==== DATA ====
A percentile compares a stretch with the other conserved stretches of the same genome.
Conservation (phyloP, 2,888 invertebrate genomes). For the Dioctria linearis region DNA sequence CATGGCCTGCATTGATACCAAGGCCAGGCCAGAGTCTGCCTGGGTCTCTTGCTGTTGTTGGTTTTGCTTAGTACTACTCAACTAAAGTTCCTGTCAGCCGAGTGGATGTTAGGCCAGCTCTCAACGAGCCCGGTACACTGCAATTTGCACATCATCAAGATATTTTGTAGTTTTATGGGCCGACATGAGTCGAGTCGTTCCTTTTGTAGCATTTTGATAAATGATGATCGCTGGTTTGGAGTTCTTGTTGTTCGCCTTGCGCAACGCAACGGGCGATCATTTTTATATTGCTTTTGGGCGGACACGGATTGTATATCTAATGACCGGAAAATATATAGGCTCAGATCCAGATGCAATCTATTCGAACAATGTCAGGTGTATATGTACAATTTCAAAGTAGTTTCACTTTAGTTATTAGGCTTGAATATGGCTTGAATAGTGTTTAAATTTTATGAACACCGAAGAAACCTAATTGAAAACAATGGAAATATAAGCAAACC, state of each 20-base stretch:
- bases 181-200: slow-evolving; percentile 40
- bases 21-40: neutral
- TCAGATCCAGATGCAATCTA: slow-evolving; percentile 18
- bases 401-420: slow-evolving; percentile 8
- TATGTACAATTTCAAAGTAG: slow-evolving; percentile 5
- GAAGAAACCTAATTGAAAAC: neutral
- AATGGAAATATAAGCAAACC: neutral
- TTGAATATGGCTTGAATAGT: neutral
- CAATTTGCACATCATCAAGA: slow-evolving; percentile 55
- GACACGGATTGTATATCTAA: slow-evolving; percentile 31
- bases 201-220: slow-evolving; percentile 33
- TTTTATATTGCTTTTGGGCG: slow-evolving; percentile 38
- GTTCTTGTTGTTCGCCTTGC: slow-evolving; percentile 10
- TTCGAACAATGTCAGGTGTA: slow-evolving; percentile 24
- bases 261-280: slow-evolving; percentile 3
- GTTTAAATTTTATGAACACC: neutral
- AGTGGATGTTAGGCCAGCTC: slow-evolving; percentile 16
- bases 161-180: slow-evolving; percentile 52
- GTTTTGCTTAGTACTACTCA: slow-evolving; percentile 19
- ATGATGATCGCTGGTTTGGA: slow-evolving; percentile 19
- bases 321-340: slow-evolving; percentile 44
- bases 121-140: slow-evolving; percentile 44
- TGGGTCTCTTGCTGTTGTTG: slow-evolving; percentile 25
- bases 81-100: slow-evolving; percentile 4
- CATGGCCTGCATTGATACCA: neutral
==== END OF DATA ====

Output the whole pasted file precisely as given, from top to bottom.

A percentile compares a stretch with the other conserved stretches of the same genome.
Conservation (phyloP, 2,888 invertebrate genomes). For the Dioctria linearis region DNA sequence CATGGCCTGCATTGATACCAAGGCCAGGCCAGAGTCTGCCTGGGTCTCTTGCTGTTGTTGGTTTTGCTTAGTACTACTCAACTAAAGTTCCTGTCAGCCGAGTGGATGTTAGGCCAGCTCTCAACGAGCCCGGTACACTGCAATTTGCACATCATCAAGATATTTTGTAGTTTTATGGGCCGACATGAGTCGAGTCGTTCCTTTTGTAGCATTTTGATAAATGATGATCGCTGGTTTGGAGTTCTTGTTGTTCGCCTTGCGCAACGCAACGGGCGATCATTTTTATATTGCTTTTGGGCGGACACGGATTGTATATCTAATGACCGGAAAATATATAGGCTCAGATCCAGATGCAATCTATTCGAACAATGTCAGGTGTATATGTACAATTTCAAAGTAGTTTCACTTTAGTTATTAGGCTTGAATATGGCTTGAATAGTGTTTAAATTTTATGAACACCGAAGAAACCTAATTGAAAACAATGGAAATATAAGCAAACC, state of each 20-base stretch:
- bases 181-200: slow-evolving; percentile 40
- bases 21-40: neutral
- TCAGATCCAGATGCAATCTA: slow-evolving; percentile 18
- bases 401-420: slow-evolving; percentile 8
- TATGTACAATTTCAAAGTAG: slow-evolving; percentile 5
- GAAGAAACCTAATTGAAAAC: neutral
- AATGGAAATATAAGCAAACC: neutral
- TTGAATATGGCTTGAATAGT: neutral
- CAATTTGCACATCATCAAGA: slow-evolving; percentile 55
- GACACGGATTGTATATCTAA: slow-evolving; percentile 31
- bases 201-220: slow-evolving; percentile 33
- TTTTATATTGCTTTTGGGCG: slow-evolving; percentile 38
- GTTCTTGTTGTTCGCCTTGC: slow-evolving; percentile 10
- TTCGAACAATGTCAGGTGTA: slow-evolving; percentile 24
- bases 261-280: slow-evolving; percentile 3
- GTTTAAATTTTATGAACACC: neutral
- AGTGGATGTTAGGCCAGCTC: slow-evolving; percentile 16
- bases 161-180: slow-evolving; percentile 52
- GTTTTGCTTAGTACTACTCA: slow-evolving; percentile 19
- ATGATGATCGCTGGTTTGGA: slow-evolving; percentile 19
- bases 321-340: slow-evolving; percentile 44
- bases 121-140: slow-evolving; percentile 44
- TGGGTCTCTTGCTGTTGTTG: slow-evolving; percentile 25
- bases 81-100: slow-evolving; percentile 4
- CATGGCCTGCATTGATACCA: neutral